My Dad grew up on a small farm during the Great Depression. He witnessed the struggles his mother and father went through in order to provide for him. They were not only his parents, but caregivers for his grandparents who could no longer live alone during a time when it was customary for several generations in a family to share a home.
The family farm included several rich acres that yielded beans, corn, and luscious yellow apples every fall. Indoor plumbing was a luxury for towns people only, so bathing was accomplished in an old cast iron tub filled with hot water simmered on the old cookstove, and an outhouse met other necessary needs! Folks were strong, mentally and physically. Their survival depended on that.
Mother Nature seemed to wait until crops were planted and faithful prayers sent forward for a bountiful harvest to show her powers. Hail storms destroyed more than one crop, drought was a continual concern, and one summer’s day that had begun with mellow blue skies ended with a tornado twisting through open fields—headed right for my grandparents’ home.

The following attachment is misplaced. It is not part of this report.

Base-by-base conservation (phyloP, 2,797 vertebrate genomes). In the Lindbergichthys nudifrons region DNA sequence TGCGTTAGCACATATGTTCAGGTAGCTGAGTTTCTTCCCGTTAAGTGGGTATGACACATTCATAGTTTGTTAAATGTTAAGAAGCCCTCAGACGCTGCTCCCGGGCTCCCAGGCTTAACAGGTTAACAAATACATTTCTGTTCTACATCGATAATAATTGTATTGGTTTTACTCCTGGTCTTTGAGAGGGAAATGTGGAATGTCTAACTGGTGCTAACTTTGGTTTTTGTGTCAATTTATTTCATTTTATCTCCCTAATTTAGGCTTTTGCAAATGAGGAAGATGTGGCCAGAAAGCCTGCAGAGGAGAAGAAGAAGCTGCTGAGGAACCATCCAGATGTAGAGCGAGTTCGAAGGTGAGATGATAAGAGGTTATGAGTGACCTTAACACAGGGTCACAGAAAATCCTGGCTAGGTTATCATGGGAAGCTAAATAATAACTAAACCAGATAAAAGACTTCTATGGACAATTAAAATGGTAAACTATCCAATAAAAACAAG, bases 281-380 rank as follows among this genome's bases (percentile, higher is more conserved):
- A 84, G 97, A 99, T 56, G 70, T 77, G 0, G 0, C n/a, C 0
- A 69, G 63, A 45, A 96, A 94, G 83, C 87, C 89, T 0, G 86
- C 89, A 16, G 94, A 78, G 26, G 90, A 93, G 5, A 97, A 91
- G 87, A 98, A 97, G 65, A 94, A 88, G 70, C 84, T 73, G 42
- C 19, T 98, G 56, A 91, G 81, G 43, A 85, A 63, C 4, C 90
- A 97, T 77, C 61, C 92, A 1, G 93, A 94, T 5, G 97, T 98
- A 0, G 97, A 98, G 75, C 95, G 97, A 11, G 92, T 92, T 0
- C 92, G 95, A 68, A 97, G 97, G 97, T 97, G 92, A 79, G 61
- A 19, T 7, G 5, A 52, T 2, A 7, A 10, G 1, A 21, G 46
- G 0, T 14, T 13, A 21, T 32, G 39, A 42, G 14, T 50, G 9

The winds blew the shutters from their hinges, corn plants were leveled, and my Dad barely made it back into the house against the winds. The back-porch door tore away only a minute after he ran through it. As the tornado loomed, it suddenly changed course by turning east, narrowly missing the house.
There are times when knowing the forecast is imperative. Seeing around corners when possible shows wisdom. Living a life of service to God, giving up our own ways and working towards our sanctification (growth), will bring challenges from the enemy of our souls and even the world in which we live. Whenever a believer steps out in faith, determined to do the will of God, conditions around them will present one of those challenges to moving forward in faith. The writer of Ecclesiastes experienced this and wrote it as a warning:
He who watches the wind [waiting for all conditions to be perfect] will not sow [seed], and he who looks at the clouds will not reap [a harvest]. Ecclesiastes 11:4
If we focus on everything that can go wrong when we step out in obedience or look too long at everything we need to change in our life, we will never see an eternal harvest for our service to God. And fear will often keep us from stepping out at all.
With a new year upon us, now is a perfect time to reflect on our priorities. Is it time to step out in faith and participate in a new ministry? Are there steps of obedience in our own lives that we know we need to take? God promises to walk with us until each journey is complete. There may be difficulties in the forecast, but He will turn the winds at the right time and the journey will strengthen our faith and further our Christian growth.